Quest For The Holey Snail

Quest For The Holey Snail
Author:
Published: April 4, 2016
Author's Twitter: @RobJohnson999
WANTED: Gainful employment of an adventurous nature but without risk of personal physical harm. (Can supply own time travel machine if required.) When Horace Tweed places an advertisement in a national magazine, the last thing he expects is to be commissioned to travel back through time in search of the long extinct Holey* Snail. But this isn’t just any old snail. The helix pertusa is possessed of an extraordinary and highly desirable property, and Horace’s quest leads him and his co-adventurers to Ancient Greece and a variety of near-death encounters with beings both mythological and not so mythological. Meanwhile, Detective Chief Inspector Harper Collins has her hands full trying to track down a secret order of fundamentalist monks whom she suspects of committing a series of murders – the same monks who are determined to thwart Horace in his... ...Quest for the Holey Snail.

Books in this series:
Heads You Lose2

1 Review

    Approved by Awesome Indies

    November 14, 2016

    4 Stars

    Fans of Douglas Adams’ Hitchhikers’ Guide to the Galaxy will enjoy Quest for the Holey Snail. The story starts off with a rather average, if somewhat dimwitted, main character, Horace Tweed, in search of a common item—a Swiss Army knife. He needs the knife in order to unsnarl the tape that he’s bollixed up, in order to reconstruct the letter that his dog has ripped to shred. In his search for said item, he encounters a number of other equally bizarre characters, and ends up on a quest to find a holey snail—that’s correct, not holy as in spiritual, but holey, as in a creature with hundreds of tiny holes in its shell—which is also being sought after by several others; among them, an order of homicidal monks, a strange man who hires Tweed and his companion, Norwood Junction, to find the snail, and a pharmaceutical company. And, why, you might ask, are they doing this? Because, said snail possesses an extraordinary and highly desirable property.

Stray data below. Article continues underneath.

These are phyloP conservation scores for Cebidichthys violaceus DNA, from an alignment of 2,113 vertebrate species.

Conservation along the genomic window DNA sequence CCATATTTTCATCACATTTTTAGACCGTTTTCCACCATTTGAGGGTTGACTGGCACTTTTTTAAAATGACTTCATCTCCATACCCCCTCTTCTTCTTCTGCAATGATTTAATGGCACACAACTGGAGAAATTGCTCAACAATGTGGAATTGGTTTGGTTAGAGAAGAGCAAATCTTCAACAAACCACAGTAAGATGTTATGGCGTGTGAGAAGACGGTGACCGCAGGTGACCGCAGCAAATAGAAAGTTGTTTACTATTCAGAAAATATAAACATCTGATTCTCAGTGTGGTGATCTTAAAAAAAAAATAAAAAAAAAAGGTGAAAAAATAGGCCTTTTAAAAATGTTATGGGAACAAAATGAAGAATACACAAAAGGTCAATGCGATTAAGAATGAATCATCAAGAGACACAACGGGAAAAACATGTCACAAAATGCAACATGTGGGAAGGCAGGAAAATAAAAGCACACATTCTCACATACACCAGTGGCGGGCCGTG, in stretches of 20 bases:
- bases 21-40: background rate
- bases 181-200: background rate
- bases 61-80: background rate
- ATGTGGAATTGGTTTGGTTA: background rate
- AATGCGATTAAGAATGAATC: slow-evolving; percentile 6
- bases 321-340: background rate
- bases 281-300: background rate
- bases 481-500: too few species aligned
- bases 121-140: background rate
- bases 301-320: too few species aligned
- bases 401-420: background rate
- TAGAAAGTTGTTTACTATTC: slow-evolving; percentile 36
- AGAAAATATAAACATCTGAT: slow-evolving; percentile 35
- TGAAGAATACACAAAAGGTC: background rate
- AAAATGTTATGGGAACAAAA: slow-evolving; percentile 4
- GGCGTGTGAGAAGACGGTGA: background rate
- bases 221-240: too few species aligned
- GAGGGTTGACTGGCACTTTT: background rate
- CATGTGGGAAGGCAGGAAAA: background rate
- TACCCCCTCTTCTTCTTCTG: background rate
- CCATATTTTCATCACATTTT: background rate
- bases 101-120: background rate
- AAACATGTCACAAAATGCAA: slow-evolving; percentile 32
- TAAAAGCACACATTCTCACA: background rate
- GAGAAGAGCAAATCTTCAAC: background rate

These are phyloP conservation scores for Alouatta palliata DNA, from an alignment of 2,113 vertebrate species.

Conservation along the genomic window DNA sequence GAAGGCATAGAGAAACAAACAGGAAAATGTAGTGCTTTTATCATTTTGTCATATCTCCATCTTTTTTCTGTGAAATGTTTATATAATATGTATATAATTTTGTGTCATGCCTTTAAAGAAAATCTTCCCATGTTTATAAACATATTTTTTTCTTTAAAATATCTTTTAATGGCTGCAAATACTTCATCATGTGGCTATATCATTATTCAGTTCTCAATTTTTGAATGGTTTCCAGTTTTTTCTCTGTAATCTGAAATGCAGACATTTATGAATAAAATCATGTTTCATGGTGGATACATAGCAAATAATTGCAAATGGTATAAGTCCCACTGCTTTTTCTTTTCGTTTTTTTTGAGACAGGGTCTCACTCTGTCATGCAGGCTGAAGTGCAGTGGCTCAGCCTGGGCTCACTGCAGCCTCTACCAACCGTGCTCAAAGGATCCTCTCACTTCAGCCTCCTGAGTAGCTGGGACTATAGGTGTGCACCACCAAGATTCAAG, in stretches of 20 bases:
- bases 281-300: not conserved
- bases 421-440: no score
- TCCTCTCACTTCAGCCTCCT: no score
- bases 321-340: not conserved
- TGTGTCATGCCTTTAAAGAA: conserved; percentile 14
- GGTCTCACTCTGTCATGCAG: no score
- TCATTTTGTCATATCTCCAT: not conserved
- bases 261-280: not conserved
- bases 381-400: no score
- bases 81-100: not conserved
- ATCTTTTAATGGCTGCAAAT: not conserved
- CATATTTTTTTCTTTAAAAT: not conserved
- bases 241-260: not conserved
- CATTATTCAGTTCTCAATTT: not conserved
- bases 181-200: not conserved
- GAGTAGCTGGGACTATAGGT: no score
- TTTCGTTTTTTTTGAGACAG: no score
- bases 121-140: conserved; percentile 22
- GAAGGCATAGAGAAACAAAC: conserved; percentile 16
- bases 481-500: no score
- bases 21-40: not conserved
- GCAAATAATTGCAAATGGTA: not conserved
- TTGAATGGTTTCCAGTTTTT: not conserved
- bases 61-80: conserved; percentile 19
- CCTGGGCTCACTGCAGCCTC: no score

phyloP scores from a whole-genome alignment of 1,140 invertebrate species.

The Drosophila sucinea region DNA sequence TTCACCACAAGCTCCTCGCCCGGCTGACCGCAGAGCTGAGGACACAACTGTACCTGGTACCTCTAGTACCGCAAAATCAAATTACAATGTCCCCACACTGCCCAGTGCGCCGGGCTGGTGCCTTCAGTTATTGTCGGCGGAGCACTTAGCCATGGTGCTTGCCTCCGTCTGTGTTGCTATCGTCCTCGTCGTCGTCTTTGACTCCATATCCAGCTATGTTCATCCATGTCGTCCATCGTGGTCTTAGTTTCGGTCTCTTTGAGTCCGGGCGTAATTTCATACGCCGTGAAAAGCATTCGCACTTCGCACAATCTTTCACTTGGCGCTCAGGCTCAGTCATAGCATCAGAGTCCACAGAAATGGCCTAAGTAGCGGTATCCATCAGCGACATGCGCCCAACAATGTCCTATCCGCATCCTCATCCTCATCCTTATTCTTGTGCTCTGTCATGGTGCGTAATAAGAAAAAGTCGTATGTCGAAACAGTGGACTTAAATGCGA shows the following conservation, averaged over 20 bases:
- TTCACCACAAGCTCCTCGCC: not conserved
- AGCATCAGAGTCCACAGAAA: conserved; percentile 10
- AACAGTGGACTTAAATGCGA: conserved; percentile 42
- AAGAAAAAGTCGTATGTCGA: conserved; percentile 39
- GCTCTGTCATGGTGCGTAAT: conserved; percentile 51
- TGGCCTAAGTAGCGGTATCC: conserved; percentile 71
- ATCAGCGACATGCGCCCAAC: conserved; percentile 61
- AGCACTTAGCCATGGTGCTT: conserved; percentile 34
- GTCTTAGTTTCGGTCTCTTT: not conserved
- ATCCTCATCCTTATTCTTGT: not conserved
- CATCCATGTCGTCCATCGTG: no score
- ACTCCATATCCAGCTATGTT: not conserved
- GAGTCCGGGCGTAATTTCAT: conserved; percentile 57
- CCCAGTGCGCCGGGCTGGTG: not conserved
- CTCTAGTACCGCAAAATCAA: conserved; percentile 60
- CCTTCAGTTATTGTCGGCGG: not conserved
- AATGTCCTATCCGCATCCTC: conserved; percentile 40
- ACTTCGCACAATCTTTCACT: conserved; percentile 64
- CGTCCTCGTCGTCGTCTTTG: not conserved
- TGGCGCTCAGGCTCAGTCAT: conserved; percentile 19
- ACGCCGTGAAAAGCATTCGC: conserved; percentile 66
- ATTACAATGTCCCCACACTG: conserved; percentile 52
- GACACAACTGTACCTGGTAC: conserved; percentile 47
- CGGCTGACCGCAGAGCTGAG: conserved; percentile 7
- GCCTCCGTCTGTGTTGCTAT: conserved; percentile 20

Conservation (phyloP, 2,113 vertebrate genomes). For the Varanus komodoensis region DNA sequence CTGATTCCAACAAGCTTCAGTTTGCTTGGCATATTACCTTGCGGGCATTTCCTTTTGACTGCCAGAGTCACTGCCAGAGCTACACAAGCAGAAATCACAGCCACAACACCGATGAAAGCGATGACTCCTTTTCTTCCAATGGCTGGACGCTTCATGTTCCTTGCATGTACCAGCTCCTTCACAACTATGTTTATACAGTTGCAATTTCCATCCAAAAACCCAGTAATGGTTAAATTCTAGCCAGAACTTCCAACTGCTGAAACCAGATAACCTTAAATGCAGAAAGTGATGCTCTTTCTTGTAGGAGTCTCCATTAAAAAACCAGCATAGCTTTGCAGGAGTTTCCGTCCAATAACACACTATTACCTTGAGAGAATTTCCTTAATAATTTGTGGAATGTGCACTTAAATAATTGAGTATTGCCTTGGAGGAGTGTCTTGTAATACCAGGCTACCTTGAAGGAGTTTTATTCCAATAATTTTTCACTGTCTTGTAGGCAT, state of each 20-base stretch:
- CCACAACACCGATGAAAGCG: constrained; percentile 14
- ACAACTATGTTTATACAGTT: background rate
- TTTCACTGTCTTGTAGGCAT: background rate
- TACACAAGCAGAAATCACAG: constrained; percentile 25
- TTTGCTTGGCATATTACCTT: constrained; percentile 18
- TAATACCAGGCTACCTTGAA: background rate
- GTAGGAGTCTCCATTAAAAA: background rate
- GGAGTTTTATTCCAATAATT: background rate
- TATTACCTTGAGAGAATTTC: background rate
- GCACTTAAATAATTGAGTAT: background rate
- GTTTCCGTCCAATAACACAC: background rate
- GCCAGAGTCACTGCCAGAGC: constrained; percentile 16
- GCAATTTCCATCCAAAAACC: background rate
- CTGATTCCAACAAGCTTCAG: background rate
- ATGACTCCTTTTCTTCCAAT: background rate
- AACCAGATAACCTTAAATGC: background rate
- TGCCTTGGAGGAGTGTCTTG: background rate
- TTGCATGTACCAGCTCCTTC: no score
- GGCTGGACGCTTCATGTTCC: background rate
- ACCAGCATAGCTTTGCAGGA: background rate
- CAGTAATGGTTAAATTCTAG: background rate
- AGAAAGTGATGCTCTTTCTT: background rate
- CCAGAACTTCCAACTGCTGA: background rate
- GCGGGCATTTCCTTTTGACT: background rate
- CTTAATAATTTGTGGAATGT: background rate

The story then takes off from there, switching from Tweed and his search to the murderous monks, to the police officer investigating a series of unusual murders. These seemingly unrelated events, despite their macabre nature, are narrated in a style that elicits chuckles at first, that quickly morph into guffaws, as one improbable event after another—with the occasional digression to give the author’s satirical take on historical events—unfolds, the reader is sucked deeper and deeper into the thread of the story.

    There is, however, method to this meandering, as the author pulls all these disparate threads together at the end into a conclusion that satisfies. The universe, which has been twisted into unimaginable shapes, is put back into a semblance of orderly disorder.

    I give this title four stars.

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